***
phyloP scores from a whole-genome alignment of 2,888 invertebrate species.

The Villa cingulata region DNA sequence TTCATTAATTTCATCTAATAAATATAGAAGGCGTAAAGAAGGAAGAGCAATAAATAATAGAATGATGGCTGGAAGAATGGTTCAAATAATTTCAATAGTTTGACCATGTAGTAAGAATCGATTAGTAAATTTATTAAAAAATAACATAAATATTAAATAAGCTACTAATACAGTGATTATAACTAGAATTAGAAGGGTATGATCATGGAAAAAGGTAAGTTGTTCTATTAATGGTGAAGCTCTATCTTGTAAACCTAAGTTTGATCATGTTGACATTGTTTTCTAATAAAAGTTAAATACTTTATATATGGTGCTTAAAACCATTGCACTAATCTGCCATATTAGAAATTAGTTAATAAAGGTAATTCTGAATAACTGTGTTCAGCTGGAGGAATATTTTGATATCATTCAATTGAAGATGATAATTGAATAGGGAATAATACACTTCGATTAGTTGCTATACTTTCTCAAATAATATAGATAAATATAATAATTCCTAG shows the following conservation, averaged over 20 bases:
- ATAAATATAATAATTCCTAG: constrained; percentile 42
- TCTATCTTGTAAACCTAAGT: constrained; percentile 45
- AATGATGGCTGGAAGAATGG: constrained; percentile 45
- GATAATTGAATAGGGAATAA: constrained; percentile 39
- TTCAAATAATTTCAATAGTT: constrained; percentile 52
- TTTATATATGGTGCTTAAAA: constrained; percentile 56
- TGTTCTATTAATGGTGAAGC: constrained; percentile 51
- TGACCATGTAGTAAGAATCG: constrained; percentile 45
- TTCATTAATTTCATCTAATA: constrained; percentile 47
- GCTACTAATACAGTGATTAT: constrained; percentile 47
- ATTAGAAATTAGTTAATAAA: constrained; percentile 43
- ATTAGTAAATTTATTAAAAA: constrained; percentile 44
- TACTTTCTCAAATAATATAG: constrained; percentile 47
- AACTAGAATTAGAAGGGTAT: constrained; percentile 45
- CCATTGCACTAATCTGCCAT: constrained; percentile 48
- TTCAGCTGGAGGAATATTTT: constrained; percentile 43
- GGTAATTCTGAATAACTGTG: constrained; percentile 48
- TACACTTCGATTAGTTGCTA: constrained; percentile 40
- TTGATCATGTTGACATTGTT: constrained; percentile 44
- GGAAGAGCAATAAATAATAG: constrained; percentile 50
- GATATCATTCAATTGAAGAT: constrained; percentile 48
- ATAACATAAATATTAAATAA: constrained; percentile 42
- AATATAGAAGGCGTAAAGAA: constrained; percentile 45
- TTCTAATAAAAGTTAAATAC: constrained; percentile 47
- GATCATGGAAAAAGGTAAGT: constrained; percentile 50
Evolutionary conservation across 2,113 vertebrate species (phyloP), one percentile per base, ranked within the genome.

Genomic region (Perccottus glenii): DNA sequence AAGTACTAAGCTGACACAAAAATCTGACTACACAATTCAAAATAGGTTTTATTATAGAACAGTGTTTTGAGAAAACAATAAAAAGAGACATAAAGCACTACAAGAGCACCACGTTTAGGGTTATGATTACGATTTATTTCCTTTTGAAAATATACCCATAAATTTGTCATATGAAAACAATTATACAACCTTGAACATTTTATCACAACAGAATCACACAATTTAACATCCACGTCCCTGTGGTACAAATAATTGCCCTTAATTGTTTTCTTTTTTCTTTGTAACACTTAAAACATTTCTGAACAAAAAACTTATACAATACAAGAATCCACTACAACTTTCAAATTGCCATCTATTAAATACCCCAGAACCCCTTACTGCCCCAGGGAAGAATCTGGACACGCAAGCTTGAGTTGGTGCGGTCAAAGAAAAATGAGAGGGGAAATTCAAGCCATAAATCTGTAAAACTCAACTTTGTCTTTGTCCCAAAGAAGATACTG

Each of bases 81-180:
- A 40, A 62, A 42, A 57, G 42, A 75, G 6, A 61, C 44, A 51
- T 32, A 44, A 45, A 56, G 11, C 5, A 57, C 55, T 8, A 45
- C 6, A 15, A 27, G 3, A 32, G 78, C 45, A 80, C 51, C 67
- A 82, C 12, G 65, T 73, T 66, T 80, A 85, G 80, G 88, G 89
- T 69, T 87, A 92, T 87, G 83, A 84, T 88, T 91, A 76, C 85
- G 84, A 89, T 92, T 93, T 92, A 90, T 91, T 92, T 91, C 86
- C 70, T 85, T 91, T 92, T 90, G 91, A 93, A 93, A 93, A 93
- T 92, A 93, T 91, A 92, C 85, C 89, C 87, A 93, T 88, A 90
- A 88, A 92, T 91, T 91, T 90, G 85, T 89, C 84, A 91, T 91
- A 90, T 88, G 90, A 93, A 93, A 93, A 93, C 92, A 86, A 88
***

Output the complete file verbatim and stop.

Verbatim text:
phyloP scores from a whole-genome alignment of 2,888 invertebrate species.

The Villa cingulata region DNA sequence TTCATTAATTTCATCTAATAAATATAGAAGGCGTAAAGAAGGAAGAGCAATAAATAATAGAATGATGGCTGGAAGAATGGTTCAAATAATTTCAATAGTTTGACCATGTAGTAAGAATCGATTAGTAAATTTATTAAAAAATAACATAAATATTAAATAAGCTACTAATACAGTGATTATAACTAGAATTAGAAGGGTATGATCATGGAAAAAGGTAAGTTGTTCTATTAATGGTGAAGCTCTATCTTGTAAACCTAAGTTTGATCATGTTGACATTGTTTTCTAATAAAAGTTAAATACTTTATATATGGTGCTTAAAACCATTGCACTAATCTGCCATATTAGAAATTAGTTAATAAAGGTAATTCTGAATAACTGTGTTCAGCTGGAGGAATATTTTGATATCATTCAATTGAAGATGATAATTGAATAGGGAATAATACACTTCGATTAGTTGCTATACTTTCTCAAATAATATAGATAAATATAATAATTCCTAG shows the following conservation, averaged over 20 bases:
- ATAAATATAATAATTCCTAG: constrained; percentile 42
- TCTATCTTGTAAACCTAAGT: constrained; percentile 45
- AATGATGGCTGGAAGAATGG: constrained; percentile 45
- GATAATTGAATAGGGAATAA: constrained; percentile 39
- TTCAAATAATTTCAATAGTT: constrained; percentile 52
- TTTATATATGGTGCTTAAAA: constrained; percentile 56
- TGTTCTATTAATGGTGAAGC: constrained; percentile 51
- TGACCATGTAGTAAGAATCG: constrained; percentile 45
- TTCATTAATTTCATCTAATA: constrained; percentile 47
- GCTACTAATACAGTGATTAT: constrained; percentile 47
- ATTAGAAATTAGTTAATAAA: constrained; percentile 43
- ATTAGTAAATTTATTAAAAA: constrained; percentile 44
- TACTTTCTCAAATAATATAG: constrained; percentile 47
- AACTAGAATTAGAAGGGTAT: constrained; percentile 45
- CCATTGCACTAATCTGCCAT: constrained; percentile 48
- TTCAGCTGGAGGAATATTTT: constrained; percentile 43
- GGTAATTCTGAATAACTGTG: constrained; percentile 48
- TACACTTCGATTAGTTGCTA: constrained; percentile 40
- TTGATCATGTTGACATTGTT: constrained; percentile 44
- GGAAGAGCAATAAATAATAG: constrained; percentile 50
- GATATCATTCAATTGAAGAT: constrained; percentile 48
- ATAACATAAATATTAAATAA: constrained; percentile 42
- AATATAGAAGGCGTAAAGAA: constrained; percentile 45
- TTCTAATAAAAGTTAAATAC: constrained; percentile 47
- GATCATGGAAAAAGGTAAGT: constrained; percentile 50
Evolutionary conservation across 2,113 vertebrate species (phyloP), one percentile per base, ranked within the genome.

Genomic region (Perccottus glenii): DNA sequence AAGTACTAAGCTGACACAAAAATCTGACTACACAATTCAAAATAGGTTTTATTATAGAACAGTGTTTTGAGAAAACAATAAAAAGAGACATAAAGCACTACAAGAGCACCACGTTTAGGGTTATGATTACGATTTATTTCCTTTTGAAAATATACCCATAAATTTGTCATATGAAAACAATTATACAACCTTGAACATTTTATCACAACAGAATCACACAATTTAACATCCACGTCCCTGTGGTACAAATAATTGCCCTTAATTGTTTTCTTTTTTCTTTGTAACACTTAAAACATTTCTGAACAAAAAACTTATACAATACAAGAATCCACTACAACTTTCAAATTGCCATCTATTAAATACCCCAGAACCCCTTACTGCCCCAGGGAAGAATCTGGACACGCAAGCTTGAGTTGGTGCGGTCAAAGAAAAATGAGAGGGGAAATTCAAGCCATAAATCTGTAAAACTCAACTTTGTCTTTGTCCCAAAGAAGATACTG

Each of bases 81-180:
- A 40, A 62, A 42, A 57, G 42, A 75, G 6, A 61, C 44, A 51
- T 32, A 44, A 45, A 56, G 11, C 5, A 57, C 55, T 8, A 45
- C 6, A 15, A 27, G 3, A 32, G 78, C 45, A 80, C 51, C 67
- A 82, C 12, G 65, T 73, T 66, T 80, A 85, G 80, G 88, G 89
- T 69, T 87, A 92, T 87, G 83, A 84, T 88, T 91, A 76, C 85
- G 84, A 89, T 92, T 93, T 92, A 90, T 91, T 92, T 91, C 86
- C 70, T 85, T 91, T 92, T 90, G 91, A 93, A 93, A 93, A 93
- T 92, A 93, T 91, A 92, C 85, C 89, C 87, A 93, T 88, A 90
- A 88, A 92, T 91, T 91, T 90, G 85, T 89, C 84, A 91, T 91
- A 90, T 88, G 90, A 93, A 93, A 93, A 93, C 92, A 86, A 88